mathematical and scientific capabilities can often be lacking in emotional
intelligence. In the field of Big Data, having a healthy balance of both is
required at leadership level: the IQ to create the value out of the data and
the EQ to translate the key messages effectively to the business, thus having
the ability to present a compelling story and the actionable insights to make
the value meaningful.
Location of skills
The data explosion and
upsurge in digital usage is putting huge pressure on talent supply: the
existing pool of talent globally is far from adequately meeting demand.
The UK has suffered from a traditionally low concentration of technical and
analytical skills. With many organisations favouring outsourcing offshore as a
quick fix solution to the skills deficit, we have seen a lack of investment
and intent to home grow these skills. Whilst there is a small pool of high
quality talent, competition for the best people remains fierce.
concentration of skills has had a number of consequences across the talent
landscape for senior leadership roles. Firstly, the creation of artificially
high salaries; candidates with limited experience and lacking in well-rounded
business skills are often over promoted into roles and attracted by the
'highest bidder' into senior positions, essentially putting middle-senior
level managers into Director level roles and enjoying executive packages.
Secondly, candidates are headhunted frequently and as such the candidate
market has become highly transient, with senior candidates often unable to
evidence having delivered sustainable transformation before moving on to
Critical mass of talent can,
unsurprisingly, be found in the digital goldmine of the US West Coast or
On a global level the critical mass of talent can,
unsurprisingly, be found in the digital goldmine of the US West Coast or India,
a long established hub of technical outsourcing. However, even with the
concentration of good talent in both locations, skill shortages are still
projected. A recent McKinsey report in the US forecasts a shortage of 180K Data
Scientists and 1.5m analysts and managers by 2018. In India skill supply is
actually limiting growth; not only are they continuing to deal with the sharp
rise in outsourcing demand but are also battling an internal digital explosion
whereby internet and mobile phone use is increasing at an unprecedented
So what can organisations do to
attract these skills? In the short to medium term it's clear that any
organisation that's serious about attracting top tier talent, needs to take a
truly global approach to their search. In addition, being prepared to relocate
individuals and 'buyout' elements of their existing package is also key;
ultimately organisations who have managed to attract the best talent are now
working hard to retain it and when going into battle for such skills,
businesses need to be armed with the appropriate weapons to win. As well as
hefty packages, significant LTIP buy-outs running from £300K - £800K are not
uncommon when we're dealing with premium talent in this space.
addition to having the right financial incentives, the right armoury in this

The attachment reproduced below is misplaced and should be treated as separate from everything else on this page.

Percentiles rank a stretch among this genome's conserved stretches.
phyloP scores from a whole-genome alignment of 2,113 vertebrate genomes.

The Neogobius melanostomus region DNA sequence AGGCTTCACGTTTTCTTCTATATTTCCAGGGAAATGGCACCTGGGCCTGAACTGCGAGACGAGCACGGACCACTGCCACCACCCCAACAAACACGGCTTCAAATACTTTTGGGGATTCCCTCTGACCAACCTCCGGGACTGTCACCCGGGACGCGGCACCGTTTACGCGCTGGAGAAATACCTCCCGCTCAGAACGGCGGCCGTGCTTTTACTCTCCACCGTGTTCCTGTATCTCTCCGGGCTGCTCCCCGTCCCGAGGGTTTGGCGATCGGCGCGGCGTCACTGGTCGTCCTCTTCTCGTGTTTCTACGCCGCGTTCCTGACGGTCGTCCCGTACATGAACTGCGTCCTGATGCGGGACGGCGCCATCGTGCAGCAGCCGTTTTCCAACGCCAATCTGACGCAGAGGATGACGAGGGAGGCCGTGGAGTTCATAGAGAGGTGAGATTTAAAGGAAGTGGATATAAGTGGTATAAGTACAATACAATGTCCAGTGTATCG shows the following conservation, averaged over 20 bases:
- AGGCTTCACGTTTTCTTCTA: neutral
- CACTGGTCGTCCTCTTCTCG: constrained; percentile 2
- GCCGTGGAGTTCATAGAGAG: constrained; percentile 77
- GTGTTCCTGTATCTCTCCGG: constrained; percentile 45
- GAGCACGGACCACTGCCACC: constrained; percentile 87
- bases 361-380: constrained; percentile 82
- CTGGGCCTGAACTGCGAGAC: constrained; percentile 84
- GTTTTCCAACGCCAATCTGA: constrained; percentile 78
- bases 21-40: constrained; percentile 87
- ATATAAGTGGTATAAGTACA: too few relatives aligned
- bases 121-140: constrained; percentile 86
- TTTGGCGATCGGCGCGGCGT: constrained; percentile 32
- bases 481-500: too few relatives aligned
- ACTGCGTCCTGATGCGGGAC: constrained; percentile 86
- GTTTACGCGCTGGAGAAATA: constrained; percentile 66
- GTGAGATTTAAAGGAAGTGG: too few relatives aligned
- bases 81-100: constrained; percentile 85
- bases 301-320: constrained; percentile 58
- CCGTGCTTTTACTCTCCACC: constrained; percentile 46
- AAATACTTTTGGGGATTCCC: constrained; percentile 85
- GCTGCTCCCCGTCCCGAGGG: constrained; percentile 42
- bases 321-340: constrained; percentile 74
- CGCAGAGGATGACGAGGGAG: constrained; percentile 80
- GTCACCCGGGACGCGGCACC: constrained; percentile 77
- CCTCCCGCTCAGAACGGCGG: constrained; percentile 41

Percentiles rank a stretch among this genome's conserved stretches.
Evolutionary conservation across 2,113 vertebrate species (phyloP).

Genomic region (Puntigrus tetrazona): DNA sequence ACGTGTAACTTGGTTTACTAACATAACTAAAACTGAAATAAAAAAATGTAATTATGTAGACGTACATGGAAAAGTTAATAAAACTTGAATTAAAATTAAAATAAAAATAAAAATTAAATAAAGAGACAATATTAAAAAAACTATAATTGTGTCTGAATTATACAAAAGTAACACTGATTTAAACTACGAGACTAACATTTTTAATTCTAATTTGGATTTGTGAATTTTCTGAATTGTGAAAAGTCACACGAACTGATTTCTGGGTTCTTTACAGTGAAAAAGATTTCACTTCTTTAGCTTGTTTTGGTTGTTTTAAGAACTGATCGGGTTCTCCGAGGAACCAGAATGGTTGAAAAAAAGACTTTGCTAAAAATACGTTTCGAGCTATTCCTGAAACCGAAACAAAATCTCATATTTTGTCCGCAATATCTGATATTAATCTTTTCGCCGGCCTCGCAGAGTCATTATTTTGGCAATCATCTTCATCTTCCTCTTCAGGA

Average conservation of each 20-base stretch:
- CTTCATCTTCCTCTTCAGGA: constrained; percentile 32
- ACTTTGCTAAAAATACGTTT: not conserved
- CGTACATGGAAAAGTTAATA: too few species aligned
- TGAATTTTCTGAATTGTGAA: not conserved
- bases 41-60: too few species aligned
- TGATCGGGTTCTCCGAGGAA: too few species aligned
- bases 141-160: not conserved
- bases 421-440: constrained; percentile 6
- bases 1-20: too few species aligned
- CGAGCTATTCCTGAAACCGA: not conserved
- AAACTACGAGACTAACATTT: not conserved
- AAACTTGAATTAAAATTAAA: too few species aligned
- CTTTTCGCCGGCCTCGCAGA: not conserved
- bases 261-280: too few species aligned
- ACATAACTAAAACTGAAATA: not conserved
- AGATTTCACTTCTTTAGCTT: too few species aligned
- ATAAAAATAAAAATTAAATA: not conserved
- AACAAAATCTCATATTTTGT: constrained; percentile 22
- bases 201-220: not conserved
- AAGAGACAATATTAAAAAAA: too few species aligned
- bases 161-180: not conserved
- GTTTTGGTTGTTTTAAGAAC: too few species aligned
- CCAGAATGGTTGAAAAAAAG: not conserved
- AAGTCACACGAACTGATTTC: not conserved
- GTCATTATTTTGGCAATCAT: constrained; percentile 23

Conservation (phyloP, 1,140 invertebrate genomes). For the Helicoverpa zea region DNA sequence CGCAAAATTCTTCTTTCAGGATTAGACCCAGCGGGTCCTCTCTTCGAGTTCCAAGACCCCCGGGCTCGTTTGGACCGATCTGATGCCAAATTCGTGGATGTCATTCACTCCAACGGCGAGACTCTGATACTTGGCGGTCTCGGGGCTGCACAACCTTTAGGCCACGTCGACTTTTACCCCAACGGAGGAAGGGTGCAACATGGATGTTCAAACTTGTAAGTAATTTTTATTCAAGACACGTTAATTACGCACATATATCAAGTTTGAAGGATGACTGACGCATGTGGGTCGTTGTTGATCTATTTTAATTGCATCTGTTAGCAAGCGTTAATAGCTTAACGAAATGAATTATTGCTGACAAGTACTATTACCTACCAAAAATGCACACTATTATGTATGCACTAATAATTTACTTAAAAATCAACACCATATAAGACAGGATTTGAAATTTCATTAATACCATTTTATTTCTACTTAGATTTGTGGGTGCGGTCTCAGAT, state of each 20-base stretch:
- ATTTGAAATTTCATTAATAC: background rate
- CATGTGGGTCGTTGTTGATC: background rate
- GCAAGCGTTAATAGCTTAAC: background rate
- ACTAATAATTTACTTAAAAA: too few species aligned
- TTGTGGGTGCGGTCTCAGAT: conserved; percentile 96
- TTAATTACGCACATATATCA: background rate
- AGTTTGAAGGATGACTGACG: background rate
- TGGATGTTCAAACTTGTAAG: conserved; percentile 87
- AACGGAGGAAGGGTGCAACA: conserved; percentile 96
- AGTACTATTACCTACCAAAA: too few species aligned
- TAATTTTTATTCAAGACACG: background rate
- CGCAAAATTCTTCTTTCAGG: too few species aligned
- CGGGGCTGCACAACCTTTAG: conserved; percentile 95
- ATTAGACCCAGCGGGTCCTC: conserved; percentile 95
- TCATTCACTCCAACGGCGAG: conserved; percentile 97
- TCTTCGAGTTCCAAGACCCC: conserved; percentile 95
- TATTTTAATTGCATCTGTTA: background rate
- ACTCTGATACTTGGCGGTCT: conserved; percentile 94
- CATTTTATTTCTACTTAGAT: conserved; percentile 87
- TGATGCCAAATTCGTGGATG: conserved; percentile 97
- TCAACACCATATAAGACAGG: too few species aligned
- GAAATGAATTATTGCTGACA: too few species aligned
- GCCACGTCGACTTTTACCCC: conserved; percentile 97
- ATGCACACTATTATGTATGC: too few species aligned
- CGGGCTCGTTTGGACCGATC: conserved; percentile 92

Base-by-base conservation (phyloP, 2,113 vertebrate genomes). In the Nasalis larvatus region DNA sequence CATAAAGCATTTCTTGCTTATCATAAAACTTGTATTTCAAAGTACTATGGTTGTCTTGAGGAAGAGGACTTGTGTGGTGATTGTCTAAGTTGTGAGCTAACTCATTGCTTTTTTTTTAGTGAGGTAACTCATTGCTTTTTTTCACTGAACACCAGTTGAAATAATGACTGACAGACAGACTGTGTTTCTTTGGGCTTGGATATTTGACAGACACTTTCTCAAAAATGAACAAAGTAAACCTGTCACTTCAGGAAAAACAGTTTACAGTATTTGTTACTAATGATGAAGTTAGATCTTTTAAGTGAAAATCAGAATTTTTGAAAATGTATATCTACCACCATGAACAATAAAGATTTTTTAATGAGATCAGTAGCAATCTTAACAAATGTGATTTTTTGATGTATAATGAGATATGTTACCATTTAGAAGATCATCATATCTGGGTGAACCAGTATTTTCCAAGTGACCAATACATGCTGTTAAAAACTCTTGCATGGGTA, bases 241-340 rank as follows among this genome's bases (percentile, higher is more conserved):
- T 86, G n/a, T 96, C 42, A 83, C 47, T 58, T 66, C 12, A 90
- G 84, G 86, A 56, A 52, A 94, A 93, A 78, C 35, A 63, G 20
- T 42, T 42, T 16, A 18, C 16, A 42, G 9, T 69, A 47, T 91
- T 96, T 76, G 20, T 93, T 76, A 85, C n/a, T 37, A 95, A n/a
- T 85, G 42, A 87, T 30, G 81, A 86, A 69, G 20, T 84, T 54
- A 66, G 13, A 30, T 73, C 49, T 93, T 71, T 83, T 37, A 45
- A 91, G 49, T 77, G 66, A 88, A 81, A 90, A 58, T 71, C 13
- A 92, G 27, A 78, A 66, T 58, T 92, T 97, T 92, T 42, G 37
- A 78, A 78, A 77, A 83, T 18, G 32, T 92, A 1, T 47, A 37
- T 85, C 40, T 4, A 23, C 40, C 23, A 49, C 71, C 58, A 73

case also includes the 'intellectual challenge'; a strong articulation of the
complexities and nuances of the data landscape and how this relates to the
role accountabilities. This is critical in motivating candidates who
ultimately are motivated to break through new boundaries and navigate
previously uncharted waters in the field.
In terms of long term
solutions, 'home-grown' talent through interventions in academia is becoming a
popular solution to help grow and secure a strong pipeline of talent. Whilst
academia has become a popular sourcing ground for corporates looking to
strengthen their data leadership population, foremost technology and telco
organisations are now starting to sponsor talented graduates through their
postgraduate qualifications in order to attract and secure the best and
brightest talent for the future.
Therefore, to get ahead in the future
businesses firstly need to acknowledge and own the problem but more
importantly must put in place interventions now in order to stem the
deficiency of skills later on. This isn't an issue that can be solved purely by
buying in talent right now just to address immediate business issues, the
problem must be looked at over the longer-term as well. Not just programmes of
acquisition but grass roots programmes of development through universities and
colleges, after all Big Data won't go away and exploited correctly, will in
fact become the life blood of many organisations.
We live in a world full of data, in fact full of Big Data, but data is only
useful once analysed, interpreted and delivered in an easily digestible form.
No matter which sector we work in, success seems to follow whomever keeps
informed and ahead of changing demands. Businesses need to put themselves in
that position, by using Big Data to derive the next trend, create the next
'thing' or deliver the next product or service innovation. Whatever that might
be in the future it needs real people to capture, analyse and make sense of
the data that's hitting us from all manner of sources at an alarming and ever
increasing rate. Without investing in the right talent now businesses will
only ever be challengers in their respective markets.